Re:Are you serious? (2)

Sockatume (732728) | about 9 months ago | (#45343733)

Yes, obscure technical information has no place on a site that claims to provide "news for nerds".

Re:Are you serious? (0)

Anonymous Coward | about 9 months ago | (#45345953)

Lol @ "obscure technical information"

It's a standard product. It might have been news if they rolled their own with some help from the EE dept.

Re:Are you serious? (0)

Anonymous Coward | about 9 months ago | (#45348379)

> when MIT replaces a couple of their switches next month

I'm pretty sure MIT replaces a light switch at least every month. Check with their maintenance department.

Lecture Halls are for listening to the Professor (0)

Anonymous Coward | about 9 months ago | (#45342941)

Wi-Fi is an inappropriate distraction. Lecture is for listening. How else are you going to learn about the mathematics of wonton burrito meals?

Barack Bush does not care (-1)

Anonymous Coward | about 9 months ago | (#45342979)

about black people in crowded lecture halls.

This is not news (1)

downundarob (184525) | about 9 months ago | (#45342983)

I was told by a ham radio operator back in the day that a radio setup is only ever as good as its antenna system (and that includes the coax and feedline) to me this simply sounds like they finally listened to the old man in the crew.

Underwhelmed (0)

Anonymous Coward | about 9 months ago | (#45343121)

Cisco does this regularly for installations in sports arenas. Hell, the current crop of access points does active beamforming per client. If the marketing material is to be trusted...

Been done for years (1)

Adrian Harvey (6578) | about 9 months ago | (#45343225)

Xirrus have been doing this for years - see http://en.wikipedia.org/wiki/Xirrus [wikipedia.org] or http://www.xirrus.com/ [xirrus.com]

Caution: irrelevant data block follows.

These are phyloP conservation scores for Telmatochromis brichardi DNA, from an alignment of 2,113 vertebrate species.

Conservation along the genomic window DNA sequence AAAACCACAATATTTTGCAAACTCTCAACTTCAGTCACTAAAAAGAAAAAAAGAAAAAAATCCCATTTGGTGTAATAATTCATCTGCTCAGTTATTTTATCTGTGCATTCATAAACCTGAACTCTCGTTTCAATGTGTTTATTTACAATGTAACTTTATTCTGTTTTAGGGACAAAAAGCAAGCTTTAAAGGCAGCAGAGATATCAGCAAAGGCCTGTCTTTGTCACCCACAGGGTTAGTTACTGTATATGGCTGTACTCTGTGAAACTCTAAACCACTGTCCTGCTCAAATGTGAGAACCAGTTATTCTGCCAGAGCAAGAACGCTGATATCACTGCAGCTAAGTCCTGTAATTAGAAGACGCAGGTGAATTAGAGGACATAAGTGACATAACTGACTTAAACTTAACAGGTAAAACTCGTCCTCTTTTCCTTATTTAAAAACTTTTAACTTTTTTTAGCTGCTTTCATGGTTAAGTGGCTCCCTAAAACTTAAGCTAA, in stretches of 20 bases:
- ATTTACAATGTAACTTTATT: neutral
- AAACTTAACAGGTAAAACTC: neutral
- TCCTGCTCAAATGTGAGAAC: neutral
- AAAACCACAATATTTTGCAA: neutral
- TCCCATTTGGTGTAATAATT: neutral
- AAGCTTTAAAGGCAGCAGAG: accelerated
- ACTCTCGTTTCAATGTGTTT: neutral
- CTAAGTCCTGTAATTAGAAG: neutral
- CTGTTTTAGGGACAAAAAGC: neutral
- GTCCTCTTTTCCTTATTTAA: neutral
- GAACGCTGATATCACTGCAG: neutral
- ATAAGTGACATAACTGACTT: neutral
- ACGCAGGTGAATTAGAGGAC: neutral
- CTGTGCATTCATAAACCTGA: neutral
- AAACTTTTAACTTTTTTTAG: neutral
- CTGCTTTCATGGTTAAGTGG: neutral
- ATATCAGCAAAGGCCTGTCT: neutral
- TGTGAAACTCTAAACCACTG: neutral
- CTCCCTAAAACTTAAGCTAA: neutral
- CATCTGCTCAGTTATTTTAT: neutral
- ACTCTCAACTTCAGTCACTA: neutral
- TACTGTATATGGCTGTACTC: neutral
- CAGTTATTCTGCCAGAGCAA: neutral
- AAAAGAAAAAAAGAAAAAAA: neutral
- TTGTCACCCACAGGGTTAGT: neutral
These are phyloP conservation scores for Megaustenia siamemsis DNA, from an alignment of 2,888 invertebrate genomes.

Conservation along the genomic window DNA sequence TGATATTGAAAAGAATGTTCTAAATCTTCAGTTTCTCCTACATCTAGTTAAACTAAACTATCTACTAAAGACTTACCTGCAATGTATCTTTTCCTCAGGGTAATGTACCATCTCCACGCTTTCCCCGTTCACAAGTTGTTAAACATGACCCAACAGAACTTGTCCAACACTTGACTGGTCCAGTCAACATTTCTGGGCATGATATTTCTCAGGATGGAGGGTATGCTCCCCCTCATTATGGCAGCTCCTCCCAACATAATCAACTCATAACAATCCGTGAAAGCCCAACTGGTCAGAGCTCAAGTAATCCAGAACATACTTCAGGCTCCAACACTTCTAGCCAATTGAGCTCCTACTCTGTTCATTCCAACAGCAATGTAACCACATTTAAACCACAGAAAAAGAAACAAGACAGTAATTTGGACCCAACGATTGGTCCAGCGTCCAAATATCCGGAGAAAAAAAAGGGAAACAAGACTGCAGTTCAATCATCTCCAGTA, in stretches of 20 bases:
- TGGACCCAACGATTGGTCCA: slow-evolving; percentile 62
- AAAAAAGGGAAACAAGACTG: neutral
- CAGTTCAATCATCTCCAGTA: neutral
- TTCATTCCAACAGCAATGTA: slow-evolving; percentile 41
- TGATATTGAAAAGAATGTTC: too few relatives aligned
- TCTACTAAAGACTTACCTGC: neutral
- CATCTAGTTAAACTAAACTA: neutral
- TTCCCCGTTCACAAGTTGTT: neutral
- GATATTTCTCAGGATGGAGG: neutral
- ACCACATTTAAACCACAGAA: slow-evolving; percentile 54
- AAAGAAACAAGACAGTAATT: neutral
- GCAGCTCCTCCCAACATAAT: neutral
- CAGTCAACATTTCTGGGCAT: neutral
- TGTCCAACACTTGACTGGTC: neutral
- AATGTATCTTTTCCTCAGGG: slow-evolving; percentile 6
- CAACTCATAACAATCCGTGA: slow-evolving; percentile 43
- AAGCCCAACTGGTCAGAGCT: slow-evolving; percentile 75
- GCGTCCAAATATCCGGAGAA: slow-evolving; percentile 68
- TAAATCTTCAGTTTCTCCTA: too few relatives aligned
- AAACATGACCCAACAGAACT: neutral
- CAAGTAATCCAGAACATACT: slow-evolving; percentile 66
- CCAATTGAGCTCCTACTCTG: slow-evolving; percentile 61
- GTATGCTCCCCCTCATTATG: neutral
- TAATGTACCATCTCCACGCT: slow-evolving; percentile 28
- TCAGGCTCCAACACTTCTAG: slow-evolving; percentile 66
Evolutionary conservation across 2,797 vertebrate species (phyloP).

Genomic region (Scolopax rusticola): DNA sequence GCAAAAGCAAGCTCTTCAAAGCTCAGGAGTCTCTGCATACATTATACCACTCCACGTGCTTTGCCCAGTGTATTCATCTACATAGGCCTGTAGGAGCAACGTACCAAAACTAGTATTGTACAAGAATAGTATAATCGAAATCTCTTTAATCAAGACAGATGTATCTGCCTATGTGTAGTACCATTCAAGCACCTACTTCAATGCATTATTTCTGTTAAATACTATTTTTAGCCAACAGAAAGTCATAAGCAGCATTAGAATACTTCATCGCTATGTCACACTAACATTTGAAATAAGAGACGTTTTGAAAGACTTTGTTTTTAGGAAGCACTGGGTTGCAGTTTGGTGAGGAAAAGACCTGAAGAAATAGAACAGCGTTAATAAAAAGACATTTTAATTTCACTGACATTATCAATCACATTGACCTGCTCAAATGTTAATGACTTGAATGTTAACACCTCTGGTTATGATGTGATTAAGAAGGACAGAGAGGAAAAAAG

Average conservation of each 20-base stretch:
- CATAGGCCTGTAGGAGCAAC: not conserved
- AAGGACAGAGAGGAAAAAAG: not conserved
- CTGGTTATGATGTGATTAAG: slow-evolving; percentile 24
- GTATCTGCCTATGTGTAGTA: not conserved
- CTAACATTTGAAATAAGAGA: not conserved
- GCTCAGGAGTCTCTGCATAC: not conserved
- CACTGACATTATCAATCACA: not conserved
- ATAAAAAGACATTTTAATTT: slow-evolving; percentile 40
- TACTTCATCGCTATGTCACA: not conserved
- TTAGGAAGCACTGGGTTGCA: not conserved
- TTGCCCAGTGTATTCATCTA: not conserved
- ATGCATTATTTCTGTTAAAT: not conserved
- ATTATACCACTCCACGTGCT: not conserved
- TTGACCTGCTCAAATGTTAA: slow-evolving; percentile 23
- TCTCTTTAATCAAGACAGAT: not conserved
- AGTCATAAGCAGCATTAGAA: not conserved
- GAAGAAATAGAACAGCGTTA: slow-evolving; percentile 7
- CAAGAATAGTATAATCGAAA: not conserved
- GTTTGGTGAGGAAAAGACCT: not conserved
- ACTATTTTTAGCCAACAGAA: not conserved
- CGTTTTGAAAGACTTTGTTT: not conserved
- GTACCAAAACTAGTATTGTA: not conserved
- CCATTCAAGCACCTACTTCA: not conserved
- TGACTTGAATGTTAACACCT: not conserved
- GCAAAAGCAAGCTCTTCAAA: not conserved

They put 8 (or more) access points into a single unit, each with a directional antenna covering a segment of the room or venue. I looked at their product at a trade show or conference once (don't remember which) but it was way overkill for the spaces we had at the time which were separated with heavy reinforced concrete walls and floors, so needed an access point for each area.

any ham radio op knows (0)

Anonymous Coward | about 9 months ago | (#45343425)

that it's all about the antenna

100% WRONG! (0)

Anonymous Coward | about 9 months ago | (#45343743)

They look like the TOP half of the pizza box!!!

More purpose-designed wifi standards? (2)

swb (14022) | about 9 months ago | (#45343963)

It's always remarkable what people do with 802.11, but a lot of it strikes me as a mediocre standard being (over)extended with gimmicks.

Out of the box it works well enough for simple use, but more complex use cases (distance, density, broader coverage) seem to involve a lot of complexity to make up for the overall weakness of the standard (limited channel selection, radio power, etc).

Are there any changes on the horizon to generate new standards that would fix this? Such as designs tailored to high-density environments (hundreds or thousands of clients off a single radio), greater channel selections, better distance capabilities, etc?

I realize that not all of these may be something that works in a single product and that there are RF constraints that limit this, but at the end of the day the current 802.11 environment reminds me of DOS. Sure, with the right shims and magic you can run games (Quake, for the era) or a GUI OS on top of them, but there's something inherently hokey about it.

Re:More purpose-designed wifi standards? (1)

foobar bazbot (3352433) | about 9 months ago | (#45345289)

It's always remarkable what people do with 802.11, but a lot of it strikes me as a mediocre standard being (over)extended with gimmicks.

Out of the box it works well enough for simple use, but more complex use cases (distance, density, broader coverage) seem to involve a lot of complexity